Review: Soul Men

Soul Men
5 10

Plot: Two over the hill former soul backup singers (Samuel L. Jackson & Bernie Mac), hit the road in hope of making a comeback at the funeral of their former lead singer. Unfortunately, neither has performed in thirty years, and to make matters worse- they can’t stand each other.

Review: I wish I could say that SOUL MEN is a fitting tribute to the late Bernie Mac- who passed away shortly after wrapping this film. Sadly- SOUL MEN is a mess.

The film could have been really funny, as it’s a distinctly adult, hard R comedy. Mac never really seemed comfortable in PG-13 fare like MR. 3000, and it’s nice to see him cut loose- and there are actually quite a few funny gags in the film. The big problem is that the movie very poorly constructed. Comedy is all about timing, but in this, the timing is way off, and bad scenes that should have been cut in the editing room are not only present- but go on forever. The finished film runs about 105 minutes- but this could have easily been cut down to 90 or less, and it probably would have been a much more satisfying flick.

I really can’t blame Jackson or Mac, as they both bring their A-game to the film. It’s pretty obvious the two relished working together- as they seem to be having a blast onscreen. The problems with SOUL MEN lay in the rather uninspired work done behind the camera. I hate to blast director Malcolm D. Lee, as I’m a huge fan of his film UNDERCOVER BROTHER- but he really seems to just phone this one in. It’s very flatly directed, and at times it seems like a TV, or direct to DVD film that doesn’t belong on the big screen.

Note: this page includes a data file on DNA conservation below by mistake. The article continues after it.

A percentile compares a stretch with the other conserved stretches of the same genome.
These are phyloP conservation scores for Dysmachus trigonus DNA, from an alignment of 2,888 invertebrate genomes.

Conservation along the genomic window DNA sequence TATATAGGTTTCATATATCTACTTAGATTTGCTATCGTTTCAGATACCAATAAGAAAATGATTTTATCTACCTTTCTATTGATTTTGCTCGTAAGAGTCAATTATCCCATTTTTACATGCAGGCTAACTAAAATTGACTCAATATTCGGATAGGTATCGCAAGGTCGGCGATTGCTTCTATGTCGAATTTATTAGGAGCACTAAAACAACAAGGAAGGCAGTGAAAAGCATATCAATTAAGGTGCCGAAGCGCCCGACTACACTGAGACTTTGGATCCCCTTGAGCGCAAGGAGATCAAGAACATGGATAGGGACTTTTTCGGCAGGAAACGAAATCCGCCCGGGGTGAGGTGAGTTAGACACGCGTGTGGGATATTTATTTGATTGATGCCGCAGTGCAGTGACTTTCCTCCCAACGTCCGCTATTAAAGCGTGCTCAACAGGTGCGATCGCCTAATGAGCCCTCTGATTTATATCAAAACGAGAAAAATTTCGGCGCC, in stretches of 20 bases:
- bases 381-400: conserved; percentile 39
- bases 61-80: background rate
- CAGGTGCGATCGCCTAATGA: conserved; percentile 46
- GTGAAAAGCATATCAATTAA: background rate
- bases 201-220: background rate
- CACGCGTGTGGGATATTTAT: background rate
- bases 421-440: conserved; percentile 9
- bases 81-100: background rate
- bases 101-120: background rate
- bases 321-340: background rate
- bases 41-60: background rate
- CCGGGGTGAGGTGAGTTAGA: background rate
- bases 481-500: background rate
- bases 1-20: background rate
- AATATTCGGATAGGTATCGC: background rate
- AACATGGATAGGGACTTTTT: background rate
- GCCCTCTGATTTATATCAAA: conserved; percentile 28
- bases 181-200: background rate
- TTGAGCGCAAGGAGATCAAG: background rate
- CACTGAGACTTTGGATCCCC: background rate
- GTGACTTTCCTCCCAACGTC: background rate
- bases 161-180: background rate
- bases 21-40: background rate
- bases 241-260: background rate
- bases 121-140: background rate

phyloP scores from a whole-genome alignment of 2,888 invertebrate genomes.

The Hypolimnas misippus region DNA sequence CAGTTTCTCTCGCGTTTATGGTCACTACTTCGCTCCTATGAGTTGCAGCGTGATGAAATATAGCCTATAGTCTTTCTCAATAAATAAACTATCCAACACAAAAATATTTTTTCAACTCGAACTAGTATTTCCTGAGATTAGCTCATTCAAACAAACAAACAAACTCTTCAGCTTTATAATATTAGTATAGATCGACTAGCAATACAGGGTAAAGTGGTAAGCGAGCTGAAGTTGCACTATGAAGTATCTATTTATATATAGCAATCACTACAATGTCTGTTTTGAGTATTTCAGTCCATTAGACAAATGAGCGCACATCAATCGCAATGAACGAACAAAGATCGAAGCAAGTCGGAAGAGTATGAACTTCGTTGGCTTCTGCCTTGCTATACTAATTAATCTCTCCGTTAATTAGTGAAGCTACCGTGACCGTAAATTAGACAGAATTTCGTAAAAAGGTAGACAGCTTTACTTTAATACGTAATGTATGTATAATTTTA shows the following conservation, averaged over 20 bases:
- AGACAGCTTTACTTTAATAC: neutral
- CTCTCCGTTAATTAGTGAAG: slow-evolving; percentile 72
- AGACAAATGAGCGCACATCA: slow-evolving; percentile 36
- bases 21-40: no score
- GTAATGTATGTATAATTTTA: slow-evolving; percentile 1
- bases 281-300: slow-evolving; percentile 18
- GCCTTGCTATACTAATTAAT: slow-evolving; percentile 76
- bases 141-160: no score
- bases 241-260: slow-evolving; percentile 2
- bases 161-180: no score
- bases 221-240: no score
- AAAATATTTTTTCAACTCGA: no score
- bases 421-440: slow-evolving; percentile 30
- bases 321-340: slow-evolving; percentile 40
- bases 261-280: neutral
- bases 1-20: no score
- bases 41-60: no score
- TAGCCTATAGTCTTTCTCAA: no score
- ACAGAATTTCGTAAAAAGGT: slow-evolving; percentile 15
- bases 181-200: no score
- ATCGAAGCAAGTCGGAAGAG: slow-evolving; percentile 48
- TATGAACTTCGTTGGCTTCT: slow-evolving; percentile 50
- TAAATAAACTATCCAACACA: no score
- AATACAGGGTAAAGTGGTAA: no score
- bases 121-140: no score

I also have a sneaking suspicion that this film was rushed through the post-production process. This is a trend I’ve been spotting in a lot of Weinstein Co., films lately (particularly in their recent film, THE PROMOTION- which seemed to have the guts cut out of it) - and it’s possible that the company, feeling that this was a minor effort- did not put the care into this film that it does in some of their more major releases (although this is just speculation on my part). I should also mention that, in addition to Mac, SOUL MEN also marked Isaac Hayes’ final onscreen appearance (as himself in what basically amounts to an extended cameo). Both performers get a nice tribute during the end credits that seems to have been more thoughtfully constructed than the film itself.

It’s really too bad that SOUL MEN is not a better movie, as both Mac & Hayes deserved to go out on a higher note. Despite its flaws, if you’re a major Bernie Mac fan, you should probably check it out- as he does have a few funny bits that will no doubt remind you how talented the man truly was.

Grade: 5/10

Source: JoBlo.com



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